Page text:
An Open Letter to ClientEarth, WWF’s European Policy Office, Transport & Environment (T&E), and BUND (Friends of the Earth Germany)

Related resources

An Open Letter to ClientEarth, WWF’s European Policy Office, Transport & Environment (T&E), and BUND (Friends of the Earth Germany)

2 minutes
September 29, 2022 5:07 pm

Dear Sir/Madam,

Following your announcement on September 19, 2022, that you were taking legal action against the European executive to prevent fossil gas from featuring in the European Union’s sustainable finance Taxonomy, we wanted to assure you of our wholehearted support for your initiative.

In effect, we published a study in February this year entitled The Cost of Capital of Brown Gas,” in which we argued that the European Commission’s decision to include natural gas in the EU Green Taxonomy could have very unfavourable consequences for investment in renewable energy.

Our research note shows moreover that excluding natural gas generation from the EU Green Taxonomy would not increase its cost of capital and thus not create any risk of underinvestment in natural gas, the ‘transition fuel’ of choice. Conversely, including gas in the Green Taxonomy creates a genuine price distortion and a perverse incentive to limit future investments in renewable energy technologies.

Without coal and with limited and unreliable renewables, natural gas is now the “producer of last resort”: it is a very valuable option, and its cost of capital should be low. In effect, this has already happened: natural gas has been doing perfectly well in terms of profits and dividends. The past five years have been bumper years and the cost of capital of these gas producers is already at historical lows.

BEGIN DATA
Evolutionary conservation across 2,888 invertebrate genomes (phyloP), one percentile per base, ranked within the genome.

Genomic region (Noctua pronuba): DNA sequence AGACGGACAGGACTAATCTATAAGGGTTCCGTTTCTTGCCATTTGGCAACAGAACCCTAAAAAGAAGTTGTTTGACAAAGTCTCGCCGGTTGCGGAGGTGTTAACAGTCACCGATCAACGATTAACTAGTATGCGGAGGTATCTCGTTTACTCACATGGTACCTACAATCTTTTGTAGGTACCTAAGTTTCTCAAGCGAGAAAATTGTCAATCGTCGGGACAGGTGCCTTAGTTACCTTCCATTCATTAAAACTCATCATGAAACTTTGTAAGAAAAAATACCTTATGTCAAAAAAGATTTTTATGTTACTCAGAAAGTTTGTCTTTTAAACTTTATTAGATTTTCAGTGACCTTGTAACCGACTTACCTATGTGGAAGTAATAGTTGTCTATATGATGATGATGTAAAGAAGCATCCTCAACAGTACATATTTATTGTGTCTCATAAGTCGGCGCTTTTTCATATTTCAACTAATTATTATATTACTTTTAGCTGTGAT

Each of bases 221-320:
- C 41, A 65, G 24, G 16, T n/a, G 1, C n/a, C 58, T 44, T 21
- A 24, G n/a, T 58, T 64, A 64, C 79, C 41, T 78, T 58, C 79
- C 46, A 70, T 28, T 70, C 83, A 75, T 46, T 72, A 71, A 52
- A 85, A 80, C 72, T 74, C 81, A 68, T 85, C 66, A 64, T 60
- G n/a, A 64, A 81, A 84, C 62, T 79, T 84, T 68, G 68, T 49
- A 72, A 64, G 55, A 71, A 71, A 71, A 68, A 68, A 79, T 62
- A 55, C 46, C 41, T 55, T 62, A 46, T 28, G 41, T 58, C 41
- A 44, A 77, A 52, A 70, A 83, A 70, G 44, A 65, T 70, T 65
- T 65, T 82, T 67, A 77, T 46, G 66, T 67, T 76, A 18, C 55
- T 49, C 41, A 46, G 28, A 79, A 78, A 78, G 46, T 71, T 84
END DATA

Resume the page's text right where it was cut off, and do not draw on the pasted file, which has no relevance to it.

Even as renewables have developed, investments in fossil fuel have been doing very well indeed. Comparing the profitability of coal, gas, and renewable projects in Europe over the past five years shows that renewables in Europe are the most profitable but also that gas power projects have enjoyed a significant increase in their profitability, as have coal-fired projects.

In our view, there is no reason to argue that gas “needs to be green” so that we have enough investment in “transition fuels,” because the costs of capital of gas projects in Europe has been near its record lows in recent years. All our research points to gas being already able to secure all the capital it needs. Conversely, by saying that gas is green, one can slow down investment in renewables, especially energy storage, and make gas even more valuable.

We fully agree with your own point that, “Propping up gas, a fossil fuel which is currently at the centre of a cost-of-living crisis across the bloc, undermines the EU’s fundamental aims of achieving cleaner, cheaper, and more secure energy. To bring down people’s bills, secure energy supplies and protect citizens from climate chaos, the EU needs to stop greenwashing gas as ‘sustainable’ in the EU Taxonomy.”

Yours faithfully,


Noël Amenc, Ph.D.

Associate Professor, EDHEC Business School & Member of Advisory Board of EDHEC Infrastructure Institute

Frédéric Blanc-Brude, Ph.D.

Director, EDHEC Infrastructure Institute & CEO, Scientific Infra Ltd.